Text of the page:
NGO Urges Calderón to Limit Military Jurisdiction
RFK Center urges compliance with Merida Initiative human rights conditions
Mexico City, Mexico – The Robert F. Kennedy Center for Justice and Human Rights (RFK Center) this week delivered a letter to President Felipe Calderón urging him to comply with the conditions established by the United States Congress for this country on human rights compliance as a requirement to receive Merida Initiative funding.
The letter focuses on the violations committed by military personnel and lack of access to justice due to the permanence of military jurisdiction, which contravenes the judgments of the Inter-American Court of Human Rights in the cases of Inés Fernández Ortega and Valentina Rosendo Cantú.
Published in La Reforma on June 29, 2012 – original article in Spanish http://images.reforma.com/nacional/articulo/663/1324780/
"To date, the investigations in both cases continue without showing progress; those responsible in the Military have not been delivered to appropriate authorities, despite having been identified in 2009 by the victims," reported the RFK Center.
The letter describes the complicated path towards prohibiting the application of military jurisdiction in cases of human rights violations, including the failed attempts to reform the Military Code of Justice and the absence of an executive order by President Calderón to restrict its application.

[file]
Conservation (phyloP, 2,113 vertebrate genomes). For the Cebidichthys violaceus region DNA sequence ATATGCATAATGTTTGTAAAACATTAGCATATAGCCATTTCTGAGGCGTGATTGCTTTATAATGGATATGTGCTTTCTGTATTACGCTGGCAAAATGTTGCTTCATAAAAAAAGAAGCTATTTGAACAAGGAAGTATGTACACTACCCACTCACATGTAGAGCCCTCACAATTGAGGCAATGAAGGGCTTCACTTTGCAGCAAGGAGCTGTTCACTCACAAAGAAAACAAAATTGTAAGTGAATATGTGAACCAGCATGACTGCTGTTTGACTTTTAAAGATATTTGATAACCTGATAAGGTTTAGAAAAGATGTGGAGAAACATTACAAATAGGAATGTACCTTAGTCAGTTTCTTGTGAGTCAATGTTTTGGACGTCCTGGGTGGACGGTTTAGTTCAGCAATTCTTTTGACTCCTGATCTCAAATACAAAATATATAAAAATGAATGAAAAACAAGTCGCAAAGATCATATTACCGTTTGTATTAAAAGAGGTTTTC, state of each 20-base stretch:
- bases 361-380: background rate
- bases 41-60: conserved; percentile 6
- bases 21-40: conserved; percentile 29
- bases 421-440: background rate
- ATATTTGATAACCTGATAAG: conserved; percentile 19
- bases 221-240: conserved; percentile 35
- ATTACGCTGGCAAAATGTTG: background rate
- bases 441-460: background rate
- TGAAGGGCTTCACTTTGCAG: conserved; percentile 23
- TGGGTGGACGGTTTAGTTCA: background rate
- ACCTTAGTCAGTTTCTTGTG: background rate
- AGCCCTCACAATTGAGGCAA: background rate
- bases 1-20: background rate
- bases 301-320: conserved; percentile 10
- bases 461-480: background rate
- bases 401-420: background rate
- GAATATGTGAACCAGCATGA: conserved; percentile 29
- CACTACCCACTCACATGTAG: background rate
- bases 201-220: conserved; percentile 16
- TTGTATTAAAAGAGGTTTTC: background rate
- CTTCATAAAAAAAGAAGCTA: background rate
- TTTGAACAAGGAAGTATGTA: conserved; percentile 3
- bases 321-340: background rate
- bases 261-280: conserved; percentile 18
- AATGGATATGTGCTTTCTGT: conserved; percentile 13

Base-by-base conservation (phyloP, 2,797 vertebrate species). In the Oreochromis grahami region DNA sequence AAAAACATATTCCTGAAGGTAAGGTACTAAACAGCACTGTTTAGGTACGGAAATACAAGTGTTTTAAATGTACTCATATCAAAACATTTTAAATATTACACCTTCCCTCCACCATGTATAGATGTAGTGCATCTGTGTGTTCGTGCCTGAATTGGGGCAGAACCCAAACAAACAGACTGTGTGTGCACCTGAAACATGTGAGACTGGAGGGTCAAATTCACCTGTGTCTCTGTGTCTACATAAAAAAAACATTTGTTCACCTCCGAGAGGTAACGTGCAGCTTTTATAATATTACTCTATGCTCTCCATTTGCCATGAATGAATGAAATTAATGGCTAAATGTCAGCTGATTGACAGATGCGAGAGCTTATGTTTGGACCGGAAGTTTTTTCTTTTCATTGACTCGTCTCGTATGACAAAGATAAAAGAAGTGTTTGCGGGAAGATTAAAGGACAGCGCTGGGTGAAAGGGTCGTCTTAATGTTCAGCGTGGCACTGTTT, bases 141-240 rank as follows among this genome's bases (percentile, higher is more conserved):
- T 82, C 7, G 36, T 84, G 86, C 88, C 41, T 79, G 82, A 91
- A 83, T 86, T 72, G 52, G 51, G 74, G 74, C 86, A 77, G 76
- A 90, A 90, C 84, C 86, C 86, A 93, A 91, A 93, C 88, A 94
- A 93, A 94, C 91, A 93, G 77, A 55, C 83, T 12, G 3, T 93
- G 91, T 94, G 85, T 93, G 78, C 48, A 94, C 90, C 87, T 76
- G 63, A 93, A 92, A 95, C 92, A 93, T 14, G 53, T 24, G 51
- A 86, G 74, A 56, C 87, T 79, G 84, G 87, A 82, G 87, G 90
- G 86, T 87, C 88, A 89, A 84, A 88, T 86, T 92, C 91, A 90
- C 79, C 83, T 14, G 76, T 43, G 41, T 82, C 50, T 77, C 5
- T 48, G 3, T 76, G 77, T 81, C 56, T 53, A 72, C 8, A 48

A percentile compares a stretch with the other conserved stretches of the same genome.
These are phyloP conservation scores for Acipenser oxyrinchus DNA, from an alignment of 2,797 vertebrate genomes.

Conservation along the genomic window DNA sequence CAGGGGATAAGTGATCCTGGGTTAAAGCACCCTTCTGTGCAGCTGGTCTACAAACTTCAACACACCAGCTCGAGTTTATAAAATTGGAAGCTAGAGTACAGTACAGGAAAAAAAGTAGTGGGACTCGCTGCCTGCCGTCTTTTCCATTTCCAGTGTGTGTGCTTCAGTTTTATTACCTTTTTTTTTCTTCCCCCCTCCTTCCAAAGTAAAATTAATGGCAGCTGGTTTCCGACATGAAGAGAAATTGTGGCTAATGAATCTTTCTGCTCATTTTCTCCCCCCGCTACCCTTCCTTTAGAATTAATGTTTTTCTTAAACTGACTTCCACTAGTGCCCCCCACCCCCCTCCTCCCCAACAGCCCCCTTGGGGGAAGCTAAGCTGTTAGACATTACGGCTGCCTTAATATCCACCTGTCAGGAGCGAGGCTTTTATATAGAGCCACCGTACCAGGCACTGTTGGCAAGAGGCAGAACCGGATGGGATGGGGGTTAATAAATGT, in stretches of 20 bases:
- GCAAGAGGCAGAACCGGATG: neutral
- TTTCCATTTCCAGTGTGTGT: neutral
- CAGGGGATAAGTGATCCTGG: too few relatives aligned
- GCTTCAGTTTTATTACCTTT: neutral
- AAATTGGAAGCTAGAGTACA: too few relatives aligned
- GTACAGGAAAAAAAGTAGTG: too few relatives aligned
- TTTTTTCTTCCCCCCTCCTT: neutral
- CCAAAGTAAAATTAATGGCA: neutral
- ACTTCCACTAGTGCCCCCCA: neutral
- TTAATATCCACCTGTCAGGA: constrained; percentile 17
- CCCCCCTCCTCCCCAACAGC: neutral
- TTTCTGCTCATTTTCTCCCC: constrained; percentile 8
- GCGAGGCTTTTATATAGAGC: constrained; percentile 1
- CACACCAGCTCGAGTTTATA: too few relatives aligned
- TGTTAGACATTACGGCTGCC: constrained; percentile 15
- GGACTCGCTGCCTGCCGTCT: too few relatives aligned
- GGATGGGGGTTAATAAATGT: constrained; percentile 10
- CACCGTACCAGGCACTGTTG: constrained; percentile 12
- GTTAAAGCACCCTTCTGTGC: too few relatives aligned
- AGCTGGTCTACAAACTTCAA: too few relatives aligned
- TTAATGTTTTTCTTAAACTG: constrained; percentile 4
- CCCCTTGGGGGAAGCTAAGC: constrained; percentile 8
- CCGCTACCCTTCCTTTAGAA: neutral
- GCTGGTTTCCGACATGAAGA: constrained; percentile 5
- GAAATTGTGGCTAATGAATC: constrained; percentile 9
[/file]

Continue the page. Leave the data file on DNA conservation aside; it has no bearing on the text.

Given the situation, says the letter, we await for [Mexico’s] Supreme Court of Justice of the Nation to establish jurisprudence on the limits of military jurisdiction when the high court hears 28 cases on the subject, including the suit brought by the family of Bonfilio Rubio Villegas, an indigenous person extra judicially executed by soldiers in June 2009.
Salvador Sarmiento, a lawyer at the RFK Center, said the President informed them of the receipt of the letter and the Ministry of Foreign Affairs has been in contact with them, but made no comment or commitment about it.
"While we recognize the efforts of public officials to advance specific cases, it is clear that there has been no military justice reform as required under the Mexican Constitution, the decisions of the Inter-American Court, and the commitments in the bilateral agreement with the United States," said Sarmiento.
The lawyer insisted that the President assume and fulfill his commitment in the latter part of his administration.
"We feel that the government of President Calderón has missed key opportunities to strengthen the reform: an inadequate proposal in 2010, the lack of an [executive] order in his capacity as Supreme Commander of the Armed Forces, and the [Military’s] appeal in the landmark decision in the Bonfilio Rubio Villegas case in 2012. Now, in these last months of his term, we hope he takes decisive actions to strengthen the progress already made," he said.